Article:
389. Memorandum for the Record1


  • British Guiana—Meeting on September 11, 1964


  • Messrs. William Tyler; Harold Shullaw; Delmar Carlson; William Cobb; [name not declassified]; McGeorge Bundy; Gordon Chase

The meeting was called so that Consul General Carlson could brief the group about the current situation in BG.


Election Prospects—Mr. Carlson said that the election prospects are good. The Justice Party seems to be doing surprisingly well and everyone, including Jagan, seems to think that the anti-PPP forces will win. At the same time, the PPP is likely to get a plurality.

The group agreed that something would have to be done if the PPP did win. The general feeling was that, despite his conciliatory noises, Jagan is the same unrehabilitated bad egg he has always been; he has not really been “educated” by the US/Cuban experience.

Security Situation—Mr. Carlson said that the security situation is fairly good these days. He added that this is the thing to watch before and after the elections. If the security situation gets very bad before elections, the Governor will be inclined to push for a PPP/PNC coalition. Assuming Burnham wins the election, a deteriorating and uncontrollable security situation could conceivably push Burnham and the Governor towards accepting the formation of a PPP/PNC coalition.
Burnham—Mr. Carlson made these points relating to Burnham: First, while Burnham is now getting on very well with the leaders of other opposition parties, we should not expect this to last forever. The anti-PPP forces are bound to have plenty of problems with one another in the future. Second, Mr. Carlson noted that Burnham and the British do not get along. The Governor does not like Burnham, who twists the lionʼs tail whenever he can. We can expect to see a growing British/Burnham problem. Third, Mr. Carlson said that while he is trying to build a relationship with Burnham, it is tough to do so. Burnham, a racist and probably anti-white, remembers slights and repays them; at the same time, he takes advantage of people who treat him softly. A recent frank exchange between Carlson and Burnham, however, proved at least partly satisfactory. Burnham said that if he gets into power he will not recognize the USSR and that he will have nothing to do with Cuba so long as he can find other people to buy British Guianaʼs rice.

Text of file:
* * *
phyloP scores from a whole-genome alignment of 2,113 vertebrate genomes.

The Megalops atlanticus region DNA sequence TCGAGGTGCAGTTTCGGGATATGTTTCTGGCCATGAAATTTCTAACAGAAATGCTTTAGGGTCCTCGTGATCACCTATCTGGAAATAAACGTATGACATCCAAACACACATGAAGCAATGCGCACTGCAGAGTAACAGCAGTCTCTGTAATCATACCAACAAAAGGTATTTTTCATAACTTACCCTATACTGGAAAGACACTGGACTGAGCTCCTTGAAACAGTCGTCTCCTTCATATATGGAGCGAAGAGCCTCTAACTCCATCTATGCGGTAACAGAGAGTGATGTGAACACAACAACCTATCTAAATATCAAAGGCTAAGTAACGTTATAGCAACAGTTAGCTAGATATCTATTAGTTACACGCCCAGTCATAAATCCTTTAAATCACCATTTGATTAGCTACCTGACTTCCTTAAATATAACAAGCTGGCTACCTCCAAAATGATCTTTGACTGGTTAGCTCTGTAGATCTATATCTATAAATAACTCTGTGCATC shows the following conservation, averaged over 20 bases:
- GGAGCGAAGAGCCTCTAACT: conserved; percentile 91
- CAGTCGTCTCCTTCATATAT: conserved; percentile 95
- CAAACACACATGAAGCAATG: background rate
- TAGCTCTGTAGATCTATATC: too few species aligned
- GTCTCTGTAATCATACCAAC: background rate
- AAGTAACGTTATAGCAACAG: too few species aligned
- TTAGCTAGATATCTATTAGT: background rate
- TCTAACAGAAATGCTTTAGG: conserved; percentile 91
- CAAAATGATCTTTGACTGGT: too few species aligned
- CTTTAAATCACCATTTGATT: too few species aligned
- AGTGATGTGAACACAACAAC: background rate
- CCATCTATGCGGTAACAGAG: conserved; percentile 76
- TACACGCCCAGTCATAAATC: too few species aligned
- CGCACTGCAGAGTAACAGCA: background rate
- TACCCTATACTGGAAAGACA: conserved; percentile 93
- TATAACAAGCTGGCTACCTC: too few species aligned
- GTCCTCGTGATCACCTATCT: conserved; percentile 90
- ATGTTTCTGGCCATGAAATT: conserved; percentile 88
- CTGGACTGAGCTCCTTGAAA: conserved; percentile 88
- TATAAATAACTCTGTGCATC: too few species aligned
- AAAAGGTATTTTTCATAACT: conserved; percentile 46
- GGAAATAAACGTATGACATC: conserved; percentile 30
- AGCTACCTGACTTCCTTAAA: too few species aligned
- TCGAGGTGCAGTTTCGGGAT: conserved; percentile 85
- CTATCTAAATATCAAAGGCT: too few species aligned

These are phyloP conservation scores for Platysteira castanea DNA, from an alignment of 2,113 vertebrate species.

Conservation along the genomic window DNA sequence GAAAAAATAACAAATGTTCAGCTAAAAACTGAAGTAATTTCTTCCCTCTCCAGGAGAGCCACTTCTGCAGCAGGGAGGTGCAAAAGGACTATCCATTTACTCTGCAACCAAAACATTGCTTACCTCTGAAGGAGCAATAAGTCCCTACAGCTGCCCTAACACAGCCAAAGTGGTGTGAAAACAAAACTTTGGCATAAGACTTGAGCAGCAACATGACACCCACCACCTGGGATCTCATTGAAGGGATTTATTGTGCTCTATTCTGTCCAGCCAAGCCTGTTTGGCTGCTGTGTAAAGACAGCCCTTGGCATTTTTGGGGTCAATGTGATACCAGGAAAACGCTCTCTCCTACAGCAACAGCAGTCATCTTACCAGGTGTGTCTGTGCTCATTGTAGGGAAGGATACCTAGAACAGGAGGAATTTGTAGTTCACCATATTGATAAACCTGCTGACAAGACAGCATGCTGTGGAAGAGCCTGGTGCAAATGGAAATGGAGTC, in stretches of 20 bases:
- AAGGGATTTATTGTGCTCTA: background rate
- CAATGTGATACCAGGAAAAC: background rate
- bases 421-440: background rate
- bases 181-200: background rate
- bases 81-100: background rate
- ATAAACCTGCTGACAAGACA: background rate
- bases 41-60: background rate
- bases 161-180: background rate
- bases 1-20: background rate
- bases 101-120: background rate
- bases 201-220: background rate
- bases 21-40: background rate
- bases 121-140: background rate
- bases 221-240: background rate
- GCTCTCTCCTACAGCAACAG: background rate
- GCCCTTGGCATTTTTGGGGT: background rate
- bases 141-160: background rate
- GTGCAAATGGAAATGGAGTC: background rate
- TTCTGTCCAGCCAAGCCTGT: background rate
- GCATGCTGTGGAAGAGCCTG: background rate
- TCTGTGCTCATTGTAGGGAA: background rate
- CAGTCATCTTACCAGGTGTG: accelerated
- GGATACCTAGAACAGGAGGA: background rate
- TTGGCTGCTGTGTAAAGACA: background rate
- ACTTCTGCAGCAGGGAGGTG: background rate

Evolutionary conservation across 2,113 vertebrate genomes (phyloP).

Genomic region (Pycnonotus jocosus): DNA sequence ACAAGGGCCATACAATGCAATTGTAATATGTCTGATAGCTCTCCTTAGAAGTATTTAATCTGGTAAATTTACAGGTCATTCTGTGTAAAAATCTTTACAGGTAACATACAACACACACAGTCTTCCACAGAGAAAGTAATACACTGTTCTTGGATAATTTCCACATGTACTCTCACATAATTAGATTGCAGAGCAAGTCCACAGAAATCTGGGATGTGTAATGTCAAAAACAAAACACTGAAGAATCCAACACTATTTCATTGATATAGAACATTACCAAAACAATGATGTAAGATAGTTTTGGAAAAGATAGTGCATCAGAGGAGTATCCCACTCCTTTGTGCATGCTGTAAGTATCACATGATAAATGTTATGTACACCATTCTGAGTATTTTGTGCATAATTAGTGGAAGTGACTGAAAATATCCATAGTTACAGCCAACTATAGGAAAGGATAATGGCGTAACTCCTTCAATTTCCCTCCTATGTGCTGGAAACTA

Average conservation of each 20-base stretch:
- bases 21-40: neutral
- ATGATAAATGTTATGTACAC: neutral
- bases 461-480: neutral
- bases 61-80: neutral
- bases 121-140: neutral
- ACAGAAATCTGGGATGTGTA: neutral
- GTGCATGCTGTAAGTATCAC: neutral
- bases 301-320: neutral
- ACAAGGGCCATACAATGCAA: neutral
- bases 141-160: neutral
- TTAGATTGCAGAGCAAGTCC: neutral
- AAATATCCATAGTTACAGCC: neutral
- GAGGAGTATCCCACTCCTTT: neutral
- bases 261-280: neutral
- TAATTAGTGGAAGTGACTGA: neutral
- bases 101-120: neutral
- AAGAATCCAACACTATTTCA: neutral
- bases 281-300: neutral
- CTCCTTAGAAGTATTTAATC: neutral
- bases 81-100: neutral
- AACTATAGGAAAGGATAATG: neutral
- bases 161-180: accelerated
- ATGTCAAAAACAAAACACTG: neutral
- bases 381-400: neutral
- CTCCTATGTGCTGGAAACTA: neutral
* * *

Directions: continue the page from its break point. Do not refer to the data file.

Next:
Other—Mr. Carlson reported that Burnham had said that it would be helpful if, during his campaign, he could promise the voters something concrete (e.g. the East-West road and the airport terminal). The group agreed that we should go along with Burnham on this.

The group discussed briefly the future of Atkinson Field. Mr. Tyler agreed to call DODʼs JOHN McNaughton to get a reading on how important the facility is to us.2

  1. Source: Johnson Library, National Security File, Intelligence File, British Guiana, Special File. Secret; Eyes Only. Prepared by Chase on September 14.
  2. In a May 12, 1965, memorandum to Howard Meyers, Director of Operations for the Office of Politico-Military Affairs (G/PM), Shullaw reported that the Government of British Guiana wanted to resolve the status of Atkinson Field, and asked again for a reading from the Department of Defense regarding its retention. Shullaw stated that Carlson had reported that if the United States was prepared to agree to release the field unconditionally, the Government of British Guiana in return would probably be willing to agree to unrestricted authorization for the United States to use the field whenever it wished. (Department of State, INR/IL Historical Files, [file name not declassified] 1965)